If I asked you what it is that you most want right now, I would probably receive a variety of answers. Some would say a new job or better job security, maybe better pay or just the respect of their employers. Others might speak of health issues, concern for their children or the need to get their finances in order. Still others might mention the need for a new car or the desire for the latest computer or television… maybe just a good vacation this summer.
These are examples of the very real day-to-day concerns that we all experience. The Jews of Our Lord’s time had their daily concerns too. Some desired freedom from Roman rule, safety for themselves and their children, adequate shelter, food and clothing.
But for centuries, they had also experienced a deeper longing. Many awaited the coming of the Messiah whom God had promised would deliver them from bondage. They had lived for centuries in a spiritual darkness. As we know today, many of these people misunderstood what God intended for them, but their deep longing for justice was real.
We share that longing, even if we too misunderstand its meaning and importance.
All of the people who lived in the Lord’s time are gone to the after-life. Their ordinary daily concerns, real as they were, are past… and in the blinking of an eye, so too will ours be past. Then, the one thing that matters will remain – the love of God for us and our love for Him.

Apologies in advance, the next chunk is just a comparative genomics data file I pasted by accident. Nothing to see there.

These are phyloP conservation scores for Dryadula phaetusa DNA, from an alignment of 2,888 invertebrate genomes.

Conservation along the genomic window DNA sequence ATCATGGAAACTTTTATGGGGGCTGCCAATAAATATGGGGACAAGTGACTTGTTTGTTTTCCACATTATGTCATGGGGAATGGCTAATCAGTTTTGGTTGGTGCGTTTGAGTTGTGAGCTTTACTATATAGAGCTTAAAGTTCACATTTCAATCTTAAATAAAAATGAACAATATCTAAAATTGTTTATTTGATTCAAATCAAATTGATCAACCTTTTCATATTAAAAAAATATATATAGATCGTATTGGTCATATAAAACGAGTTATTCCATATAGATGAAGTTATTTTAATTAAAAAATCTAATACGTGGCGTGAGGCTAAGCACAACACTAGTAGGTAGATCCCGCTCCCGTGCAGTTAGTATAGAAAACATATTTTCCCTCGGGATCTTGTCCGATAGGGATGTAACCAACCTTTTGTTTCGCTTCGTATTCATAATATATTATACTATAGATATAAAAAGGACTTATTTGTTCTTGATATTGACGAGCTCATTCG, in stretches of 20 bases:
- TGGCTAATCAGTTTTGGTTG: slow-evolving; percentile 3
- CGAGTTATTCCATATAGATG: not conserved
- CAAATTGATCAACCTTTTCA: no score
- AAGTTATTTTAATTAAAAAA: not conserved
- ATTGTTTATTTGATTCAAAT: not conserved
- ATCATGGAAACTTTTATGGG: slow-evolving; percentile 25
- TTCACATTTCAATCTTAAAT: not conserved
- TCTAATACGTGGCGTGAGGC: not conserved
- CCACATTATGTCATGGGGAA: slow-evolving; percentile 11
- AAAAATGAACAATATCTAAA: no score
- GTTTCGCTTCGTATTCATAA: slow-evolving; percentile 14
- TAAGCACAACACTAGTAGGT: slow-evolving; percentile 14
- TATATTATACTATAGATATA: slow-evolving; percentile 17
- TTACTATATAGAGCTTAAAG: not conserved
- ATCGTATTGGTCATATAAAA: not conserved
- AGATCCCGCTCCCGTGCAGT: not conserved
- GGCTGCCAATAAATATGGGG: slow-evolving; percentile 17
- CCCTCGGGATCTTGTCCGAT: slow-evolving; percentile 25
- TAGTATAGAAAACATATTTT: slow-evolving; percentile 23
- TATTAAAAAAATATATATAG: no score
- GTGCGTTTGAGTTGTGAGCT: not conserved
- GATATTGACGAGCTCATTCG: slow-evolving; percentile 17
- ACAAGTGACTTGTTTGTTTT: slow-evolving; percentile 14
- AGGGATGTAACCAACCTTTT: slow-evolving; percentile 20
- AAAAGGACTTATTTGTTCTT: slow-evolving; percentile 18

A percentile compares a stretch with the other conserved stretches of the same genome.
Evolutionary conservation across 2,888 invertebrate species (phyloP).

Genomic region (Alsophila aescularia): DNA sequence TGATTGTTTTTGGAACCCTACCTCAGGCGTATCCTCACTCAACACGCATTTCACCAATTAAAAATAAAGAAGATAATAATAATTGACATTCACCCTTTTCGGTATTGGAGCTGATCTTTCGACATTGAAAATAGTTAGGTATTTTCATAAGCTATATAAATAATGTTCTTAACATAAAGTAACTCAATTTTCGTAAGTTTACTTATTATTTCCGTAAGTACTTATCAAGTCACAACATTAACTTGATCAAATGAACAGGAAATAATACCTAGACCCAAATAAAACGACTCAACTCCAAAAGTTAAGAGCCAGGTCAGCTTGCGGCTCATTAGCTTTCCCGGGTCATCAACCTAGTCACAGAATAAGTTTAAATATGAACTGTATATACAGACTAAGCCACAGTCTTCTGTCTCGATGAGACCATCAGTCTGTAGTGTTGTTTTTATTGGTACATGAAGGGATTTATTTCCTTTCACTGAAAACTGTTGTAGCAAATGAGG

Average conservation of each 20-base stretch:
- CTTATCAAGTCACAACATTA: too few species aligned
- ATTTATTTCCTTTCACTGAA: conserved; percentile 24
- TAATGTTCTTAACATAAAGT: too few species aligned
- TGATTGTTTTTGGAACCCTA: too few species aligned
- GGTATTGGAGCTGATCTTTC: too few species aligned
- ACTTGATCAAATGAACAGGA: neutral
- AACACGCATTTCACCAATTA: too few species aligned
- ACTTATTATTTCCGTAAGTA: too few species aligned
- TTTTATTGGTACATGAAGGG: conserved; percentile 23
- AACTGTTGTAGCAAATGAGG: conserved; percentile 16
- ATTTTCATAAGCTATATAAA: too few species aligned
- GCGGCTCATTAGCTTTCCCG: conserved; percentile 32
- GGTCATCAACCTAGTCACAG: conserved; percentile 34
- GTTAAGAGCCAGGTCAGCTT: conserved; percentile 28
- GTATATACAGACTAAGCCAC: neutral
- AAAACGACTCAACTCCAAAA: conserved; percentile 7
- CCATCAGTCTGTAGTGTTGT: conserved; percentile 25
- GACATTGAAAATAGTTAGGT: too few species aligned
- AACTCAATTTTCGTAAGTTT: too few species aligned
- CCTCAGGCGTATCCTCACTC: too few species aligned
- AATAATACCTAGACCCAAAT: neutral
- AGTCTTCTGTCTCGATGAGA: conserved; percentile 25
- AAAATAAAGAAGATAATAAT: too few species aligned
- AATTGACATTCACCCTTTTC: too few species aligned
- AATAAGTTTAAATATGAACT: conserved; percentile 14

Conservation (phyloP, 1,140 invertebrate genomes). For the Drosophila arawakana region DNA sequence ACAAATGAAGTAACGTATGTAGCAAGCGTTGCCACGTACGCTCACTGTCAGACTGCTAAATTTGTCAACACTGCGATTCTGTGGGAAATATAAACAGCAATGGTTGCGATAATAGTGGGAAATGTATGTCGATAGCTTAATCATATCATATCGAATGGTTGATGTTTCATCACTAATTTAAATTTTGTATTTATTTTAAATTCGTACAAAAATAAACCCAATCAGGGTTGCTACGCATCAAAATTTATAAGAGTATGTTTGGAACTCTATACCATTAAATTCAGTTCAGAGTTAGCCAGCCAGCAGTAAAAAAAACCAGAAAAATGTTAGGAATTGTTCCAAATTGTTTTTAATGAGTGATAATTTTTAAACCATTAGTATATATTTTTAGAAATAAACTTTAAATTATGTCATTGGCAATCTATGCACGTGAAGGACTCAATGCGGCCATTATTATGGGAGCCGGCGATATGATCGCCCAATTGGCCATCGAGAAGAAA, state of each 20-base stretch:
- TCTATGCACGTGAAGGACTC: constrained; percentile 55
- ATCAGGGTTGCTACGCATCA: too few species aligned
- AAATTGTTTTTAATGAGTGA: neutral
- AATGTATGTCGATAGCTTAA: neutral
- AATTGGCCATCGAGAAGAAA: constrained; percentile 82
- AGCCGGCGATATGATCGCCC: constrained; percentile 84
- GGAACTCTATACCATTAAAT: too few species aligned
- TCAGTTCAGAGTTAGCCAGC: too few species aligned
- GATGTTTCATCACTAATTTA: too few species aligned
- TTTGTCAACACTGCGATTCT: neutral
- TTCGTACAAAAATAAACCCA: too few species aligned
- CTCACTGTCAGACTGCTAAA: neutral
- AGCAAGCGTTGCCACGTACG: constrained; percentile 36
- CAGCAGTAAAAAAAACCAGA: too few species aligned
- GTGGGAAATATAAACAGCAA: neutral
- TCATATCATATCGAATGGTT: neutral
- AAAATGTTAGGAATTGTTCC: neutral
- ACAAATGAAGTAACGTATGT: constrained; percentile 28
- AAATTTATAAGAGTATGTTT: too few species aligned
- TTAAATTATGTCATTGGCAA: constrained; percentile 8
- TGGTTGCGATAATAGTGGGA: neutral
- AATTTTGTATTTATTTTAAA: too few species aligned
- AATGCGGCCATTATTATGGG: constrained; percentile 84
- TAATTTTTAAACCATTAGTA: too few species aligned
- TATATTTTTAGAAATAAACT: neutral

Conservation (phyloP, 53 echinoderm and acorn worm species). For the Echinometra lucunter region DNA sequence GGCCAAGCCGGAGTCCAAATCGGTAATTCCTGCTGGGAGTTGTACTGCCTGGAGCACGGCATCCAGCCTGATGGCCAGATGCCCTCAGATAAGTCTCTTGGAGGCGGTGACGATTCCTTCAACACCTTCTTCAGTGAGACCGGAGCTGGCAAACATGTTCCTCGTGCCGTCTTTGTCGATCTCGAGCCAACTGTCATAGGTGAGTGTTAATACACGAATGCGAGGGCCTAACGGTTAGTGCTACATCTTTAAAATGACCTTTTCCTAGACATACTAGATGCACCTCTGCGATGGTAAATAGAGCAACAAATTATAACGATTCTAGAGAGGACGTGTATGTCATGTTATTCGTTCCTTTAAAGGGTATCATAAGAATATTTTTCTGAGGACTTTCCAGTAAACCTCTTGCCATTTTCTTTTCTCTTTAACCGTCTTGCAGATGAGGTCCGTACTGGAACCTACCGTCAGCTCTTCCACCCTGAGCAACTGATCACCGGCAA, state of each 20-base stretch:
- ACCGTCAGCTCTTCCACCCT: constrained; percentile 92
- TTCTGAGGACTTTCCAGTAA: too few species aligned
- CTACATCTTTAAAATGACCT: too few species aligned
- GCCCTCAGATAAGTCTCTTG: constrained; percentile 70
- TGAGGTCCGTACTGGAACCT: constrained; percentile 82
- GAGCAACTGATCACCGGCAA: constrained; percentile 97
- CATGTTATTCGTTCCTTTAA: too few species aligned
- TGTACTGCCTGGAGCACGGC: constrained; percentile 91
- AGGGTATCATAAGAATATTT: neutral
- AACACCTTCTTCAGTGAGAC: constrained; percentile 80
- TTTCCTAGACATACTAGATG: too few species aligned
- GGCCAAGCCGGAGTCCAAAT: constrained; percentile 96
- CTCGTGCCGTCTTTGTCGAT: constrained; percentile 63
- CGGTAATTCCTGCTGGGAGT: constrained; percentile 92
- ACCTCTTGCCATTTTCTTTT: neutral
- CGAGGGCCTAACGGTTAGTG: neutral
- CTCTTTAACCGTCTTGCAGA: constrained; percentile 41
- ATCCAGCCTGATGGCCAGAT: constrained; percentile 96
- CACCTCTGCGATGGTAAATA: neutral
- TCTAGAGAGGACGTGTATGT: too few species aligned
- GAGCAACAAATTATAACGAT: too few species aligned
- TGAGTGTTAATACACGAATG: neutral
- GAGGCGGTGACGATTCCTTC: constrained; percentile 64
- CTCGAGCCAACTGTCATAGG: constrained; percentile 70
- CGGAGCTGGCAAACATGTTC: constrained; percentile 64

The Proclamation of the Kingdom
After centuries of preparing his people, the time had come… God entered into history and time as man just over 2,000 years ago. And 30 years later, the God-man Jesus was baptized and had spent his 40 days of trial and preparation in the wilderness. And then, with these words, he returned to Galilee and announced:
“This is the time of fulfillment. The kingdom of God is at hand. Repent, and believe in the gospel.” (Mark 1:15)
We’ve heard the words many times. Do they excite us?
That they were selected by Mark as the first sermon of the Lord in his gospel speaks to their importance.
Do we grasp their meaning?
The whole of our lives entails a spiritual struggle between good and evil. God allows us to freely choose love and goodness over hatred and evil. Within us, he has placed a deep desire and longing for truth and beauty – a longing for God. Yet, the concerns of this life can distract us from the joy we most want. We become side-tracked through our inclination to sin. We fail to recognize this ever-present invitation from Christ.
We are invited to live in God’s kingdom. Can any other concern of ours be as important as this gift?
Today is the First Sunday of the Lenten Season, a season set apart each year by the Church during which we are to pay particular attention to how we respond to this invitation.
All through the year, but especially during Lent, we should examine our lives and ask:
- Does the proclamation of the Kingdom mean anything to me? Do the Lord’s words reverberate within my very being?
- Does the way in which I live reflect a strengthening of my resolve to turn from sin and back to God? Is my faith in, hope for and love of God stronger and deeper at the start of this Lent than it was a year ago?